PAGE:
Due to high demand, Artisan finishes are experiencing a shipping delay.



Case Study: Riverboat Discovery

June 30, 2014

You can find our tin tiles literally in any corner of the globe from the mom and pop shop down the block to a cruise ship in Alaska. Certainly one of our more interesting clients, the Riverboat Discovery has a unique tale from it’s humble beginnings to a booming tourist attraction. Not only a good story, but an interesting application, tin is used for both aesthetics and to lighten the weight of the boat per government regulations.

Voted the best boat tour in all of North America, The Riverboat Discovery began in Fairbanks in 1950. Hosting thousands of visitors each year, the company started with a small 25 person vessel and has since expanded to a fleet of three sternwheelers, the largest being the Discovery III, licensed to hold up to 900 passengers. A five-generation family business, the Binkley’s have been involved in the steam boating tradition in Alaska for over 100 years.

Their goal is to make the guests feel like they are a part of the family for the four hours they spend together. They teach them the history of Alaska natives and introduce them to modern day pioneers that make their home in Fairbanks today. They strive to make everyone feel comfortable, safe and relaxed for the duration of their journey and the aesthetics of the ship are a key component of that.

Family Tradition
The original owners, Jim and Mary, worked as riverboat captains, hauling freight and passengers down the rivers of Alaska in the 1940s. His father came to Alaska from Indiana during the Klondike Gold Rush of 1898 to make a living building boats and transporting miners in search of buried treasure. In the late 1940s, air freight began replacing riverboat freight, which made finding work as a boat captain challenging. In 1950, they crossed paths with an entrepreneur who was bringing tourists up to Alaska from the lower 48 states. He needed something for them to do in Fairbanks, and a business was born. Today, three brothers, the grandsons of Jim and Mary Binkley, run the tours, but the whole family is still actively involved in its operations.

Was the ship a new purchase or a revamp?
We built the Discovery III in 1987 near Seattle, WA and transported it to Fairbanks, AK the same year. We decided after the 2004 season that we would like to replace the original ceiling tiles. The Dining Hall was a new construction project that we started in the fall of 2010 and opened in the spring of 2011.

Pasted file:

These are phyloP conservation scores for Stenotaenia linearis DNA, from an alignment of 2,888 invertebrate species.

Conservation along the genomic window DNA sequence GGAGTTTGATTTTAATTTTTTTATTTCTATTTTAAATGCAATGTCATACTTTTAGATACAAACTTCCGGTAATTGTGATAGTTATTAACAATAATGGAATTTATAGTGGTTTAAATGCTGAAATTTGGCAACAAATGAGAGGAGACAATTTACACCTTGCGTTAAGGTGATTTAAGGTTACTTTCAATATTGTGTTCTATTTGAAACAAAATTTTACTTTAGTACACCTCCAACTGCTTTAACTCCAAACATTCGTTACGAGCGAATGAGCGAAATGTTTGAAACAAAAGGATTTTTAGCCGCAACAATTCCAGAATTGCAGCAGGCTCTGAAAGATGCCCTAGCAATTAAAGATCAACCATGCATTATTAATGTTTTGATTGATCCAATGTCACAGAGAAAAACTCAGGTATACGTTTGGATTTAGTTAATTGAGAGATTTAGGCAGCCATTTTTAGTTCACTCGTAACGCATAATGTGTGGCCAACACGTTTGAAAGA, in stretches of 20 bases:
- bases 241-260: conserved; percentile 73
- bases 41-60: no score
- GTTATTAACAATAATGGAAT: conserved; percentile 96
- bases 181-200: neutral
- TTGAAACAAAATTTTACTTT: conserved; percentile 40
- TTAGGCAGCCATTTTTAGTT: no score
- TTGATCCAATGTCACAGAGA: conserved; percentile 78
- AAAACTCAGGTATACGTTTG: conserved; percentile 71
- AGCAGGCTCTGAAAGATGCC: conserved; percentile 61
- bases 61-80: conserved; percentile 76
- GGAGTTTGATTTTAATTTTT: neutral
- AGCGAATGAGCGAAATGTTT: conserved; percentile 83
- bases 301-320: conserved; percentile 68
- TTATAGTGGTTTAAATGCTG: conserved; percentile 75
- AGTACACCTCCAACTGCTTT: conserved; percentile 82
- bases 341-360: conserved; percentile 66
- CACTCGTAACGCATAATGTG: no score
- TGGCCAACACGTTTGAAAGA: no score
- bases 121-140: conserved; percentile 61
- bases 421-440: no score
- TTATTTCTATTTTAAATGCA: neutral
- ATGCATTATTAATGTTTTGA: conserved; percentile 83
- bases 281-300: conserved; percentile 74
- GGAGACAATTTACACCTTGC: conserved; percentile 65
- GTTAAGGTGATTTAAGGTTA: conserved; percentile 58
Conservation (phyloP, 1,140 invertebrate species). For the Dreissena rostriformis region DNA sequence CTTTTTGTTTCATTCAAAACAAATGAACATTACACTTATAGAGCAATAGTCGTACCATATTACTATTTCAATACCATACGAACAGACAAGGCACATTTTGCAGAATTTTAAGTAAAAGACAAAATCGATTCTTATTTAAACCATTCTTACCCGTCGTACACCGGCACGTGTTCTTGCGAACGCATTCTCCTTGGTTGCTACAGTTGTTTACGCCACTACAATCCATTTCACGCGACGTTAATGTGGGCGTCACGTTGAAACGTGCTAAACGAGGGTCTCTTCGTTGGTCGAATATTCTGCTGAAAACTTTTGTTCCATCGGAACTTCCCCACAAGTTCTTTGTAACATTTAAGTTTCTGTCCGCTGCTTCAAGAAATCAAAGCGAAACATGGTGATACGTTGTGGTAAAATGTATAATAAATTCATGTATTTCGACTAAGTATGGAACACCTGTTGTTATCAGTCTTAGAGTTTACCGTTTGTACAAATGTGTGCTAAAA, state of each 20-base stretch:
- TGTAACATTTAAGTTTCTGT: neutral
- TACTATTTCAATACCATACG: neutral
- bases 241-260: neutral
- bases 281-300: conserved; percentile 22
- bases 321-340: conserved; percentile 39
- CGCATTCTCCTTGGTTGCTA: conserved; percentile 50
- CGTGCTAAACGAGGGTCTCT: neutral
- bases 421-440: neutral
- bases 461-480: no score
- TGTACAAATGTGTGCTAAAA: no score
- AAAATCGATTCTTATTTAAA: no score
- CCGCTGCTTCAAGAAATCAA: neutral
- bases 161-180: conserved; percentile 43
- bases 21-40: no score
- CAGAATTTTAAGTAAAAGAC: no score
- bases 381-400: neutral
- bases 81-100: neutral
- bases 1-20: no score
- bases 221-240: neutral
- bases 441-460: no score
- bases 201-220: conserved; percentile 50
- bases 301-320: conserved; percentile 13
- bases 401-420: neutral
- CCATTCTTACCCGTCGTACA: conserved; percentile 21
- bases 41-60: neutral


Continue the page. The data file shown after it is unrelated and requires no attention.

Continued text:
Which locations on the boat have tin ceilings?
All of the Discovery III is outfitted with tin tiles in a white finish. The dining hall ceiling has Pattern #23 unfinished panels trimmed with C2 molding.

Why did you choose tin for such a unique application?
First, it was an improvement in the overall aesthetic of the boat. A sternwheeler riverboat automatically invokes a feeling of the past. These were such a part of American history that we want people to go back in time when they walk into our building or onto our vessel. When I walk into a room with a tin ceiling, it reminds me of the days of my grandfather and great-grandfather.

Tin fit perfectly with the look and feel of the dining hall. We serve a high volume of guests a hearty, family style meal that would have been offered to miners working in gold camps back in the 1920s. Every detail in the construction and finish of the building had to fit with that theme. The classic look of the raw tin was the only choice for such a project.

Second, tin ceiling tiles are much lighter than the original fiberglass. The weight and balance of a Coast Guard approved vessel is extremely important, and reducing the weight of the boat allowed us to make upgrades in seating that previously wouldn’t have been signed off on.

Did you consider any other materials?
Tin was always our first choice.

How did you find out about the American Tin Ceiling Company?
My brother Ryan was in charge of the Discovery III back in 2004. He found American Tin through a simple Internet research. When I started the dining hall project in 2010, I was already familiar with your company and reached out to them for help selecting the right product.

Which installation type did you purchase? Was it as easy as they explained?
We use drop-in tiles at both locations. They’re very easy to install, the only hard part is getting them to lay flat. We accomplished this by using metal clips (American Tin Ceilings provides them free of charge with drop-in orders).

Are you happy with the purchase/would you use it again?
Yes, very happy with the finished product. It was truly a pleasure working with the team at American Tin.

What has the feedback been like?
The feedback has been great, especially when our guests walk into the dining hall. It is such a grand space and the ceiling completely sets it off, our customers comment on it all the time.

Any future projects in the works for tin?
Nothing in the immediate future, but we hope to expand the dining hall sometime within the next five years.


Posted in: